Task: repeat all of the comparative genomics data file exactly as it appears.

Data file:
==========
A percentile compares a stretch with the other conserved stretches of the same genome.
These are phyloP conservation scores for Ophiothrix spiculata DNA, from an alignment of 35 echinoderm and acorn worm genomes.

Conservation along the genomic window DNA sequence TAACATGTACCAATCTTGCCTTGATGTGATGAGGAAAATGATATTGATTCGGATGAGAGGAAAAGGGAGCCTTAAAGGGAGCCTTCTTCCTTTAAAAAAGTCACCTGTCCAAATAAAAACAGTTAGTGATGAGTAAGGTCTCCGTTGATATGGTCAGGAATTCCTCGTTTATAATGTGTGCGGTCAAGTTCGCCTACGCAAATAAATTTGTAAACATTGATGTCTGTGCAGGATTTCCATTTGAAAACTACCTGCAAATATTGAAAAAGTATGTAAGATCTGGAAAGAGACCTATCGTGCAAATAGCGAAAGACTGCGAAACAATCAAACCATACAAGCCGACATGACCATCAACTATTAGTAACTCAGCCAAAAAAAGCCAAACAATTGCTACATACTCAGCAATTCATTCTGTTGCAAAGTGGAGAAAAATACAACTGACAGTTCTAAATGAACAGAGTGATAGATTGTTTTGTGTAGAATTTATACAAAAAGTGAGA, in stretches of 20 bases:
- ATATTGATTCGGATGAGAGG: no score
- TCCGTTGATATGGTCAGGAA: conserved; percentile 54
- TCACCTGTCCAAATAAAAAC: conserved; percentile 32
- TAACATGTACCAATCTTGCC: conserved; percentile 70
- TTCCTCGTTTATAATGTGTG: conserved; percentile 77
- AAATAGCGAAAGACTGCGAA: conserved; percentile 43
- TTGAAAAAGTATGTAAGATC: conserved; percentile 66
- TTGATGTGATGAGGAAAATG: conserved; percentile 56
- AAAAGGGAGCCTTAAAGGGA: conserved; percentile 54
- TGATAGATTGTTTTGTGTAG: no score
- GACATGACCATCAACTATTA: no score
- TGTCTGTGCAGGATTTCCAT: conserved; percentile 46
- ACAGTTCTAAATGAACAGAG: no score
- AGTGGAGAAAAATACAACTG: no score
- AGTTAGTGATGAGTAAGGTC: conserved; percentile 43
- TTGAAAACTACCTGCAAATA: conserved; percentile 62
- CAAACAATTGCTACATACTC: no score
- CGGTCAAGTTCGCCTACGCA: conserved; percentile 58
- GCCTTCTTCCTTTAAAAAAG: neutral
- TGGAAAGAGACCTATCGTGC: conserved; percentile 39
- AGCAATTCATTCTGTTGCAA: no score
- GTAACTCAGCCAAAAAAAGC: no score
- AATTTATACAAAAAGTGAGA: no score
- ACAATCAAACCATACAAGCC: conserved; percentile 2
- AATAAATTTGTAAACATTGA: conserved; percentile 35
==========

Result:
A percentile compares a stretch with the other conserved stretches of the same genome.
These are phyloP conservation scores for Ophiothrix spiculata DNA, from an alignment of 35 echinoderm and acorn worm genomes.

Conservation along the genomic window DNA sequence TAACATGTACCAATCTTGCCTTGATGTGATGAGGAAAATGATATTGATTCGGATGAGAGGAAAAGGGAGCCTTAAAGGGAGCCTTCTTCCTTTAAAAAAGTCACCTGTCCAAATAAAAACAGTTAGTGATGAGTAAGGTCTCCGTTGATATGGTCAGGAATTCCTCGTTTATAATGTGTGCGGTCAAGTTCGCCTACGCAAATAAATTTGTAAACATTGATGTCTGTGCAGGATTTCCATTTGAAAACTACCTGCAAATATTGAAAAAGTATGTAAGATCTGGAAAGAGACCTATCGTGCAAATAGCGAAAGACTGCGAAACAATCAAACCATACAAGCCGACATGACCATCAACTATTAGTAACTCAGCCAAAAAAAGCCAAACAATTGCTACATACTCAGCAATTCATTCTGTTGCAAAGTGGAGAAAAATACAACTGACAGTTCTAAATGAACAGAGTGATAGATTGTTTTGTGTAGAATTTATACAAAAAGTGAGA, in stretches of 20 bases:
- ATATTGATTCGGATGAGAGG: no score
- TCCGTTGATATGGTCAGGAA: conserved; percentile 54
- TCACCTGTCCAAATAAAAAC: conserved; percentile 32
- TAACATGTACCAATCTTGCC: conserved; percentile 70
- TTCCTCGTTTATAATGTGTG: conserved; percentile 77
- AAATAGCGAAAGACTGCGAA: conserved; percentile 43
- TTGAAAAAGTATGTAAGATC: conserved; percentile 66
- TTGATGTGATGAGGAAAATG: conserved; percentile 56
- AAAAGGGAGCCTTAAAGGGA: conserved; percentile 54
- TGATAGATTGTTTTGTGTAG: no score
- GACATGACCATCAACTATTA: no score
- TGTCTGTGCAGGATTTCCAT: conserved; percentile 46
- ACAGTTCTAAATGAACAGAG: no score
- AGTGGAGAAAAATACAACTG: no score
- AGTTAGTGATGAGTAAGGTC: conserved; percentile 43
- TTGAAAACTACCTGCAAATA: conserved; percentile 62
- CAAACAATTGCTACATACTC: no score
- CGGTCAAGTTCGCCTACGCA: conserved; percentile 58
- GCCTTCTTCCTTTAAAAAAG: neutral
- TGGAAAGAGACCTATCGTGC: conserved; percentile 39
- AGCAATTCATTCTGTTGCAA: no score
- GTAACTCAGCCAAAAAAAGC: no score
- AATTTATACAAAAAGTGAGA: no score
- ACAATCAAACCATACAAGCC: conserved; percentile 2
- AATAAATTTGTAAACATTGA: conserved; percentile 35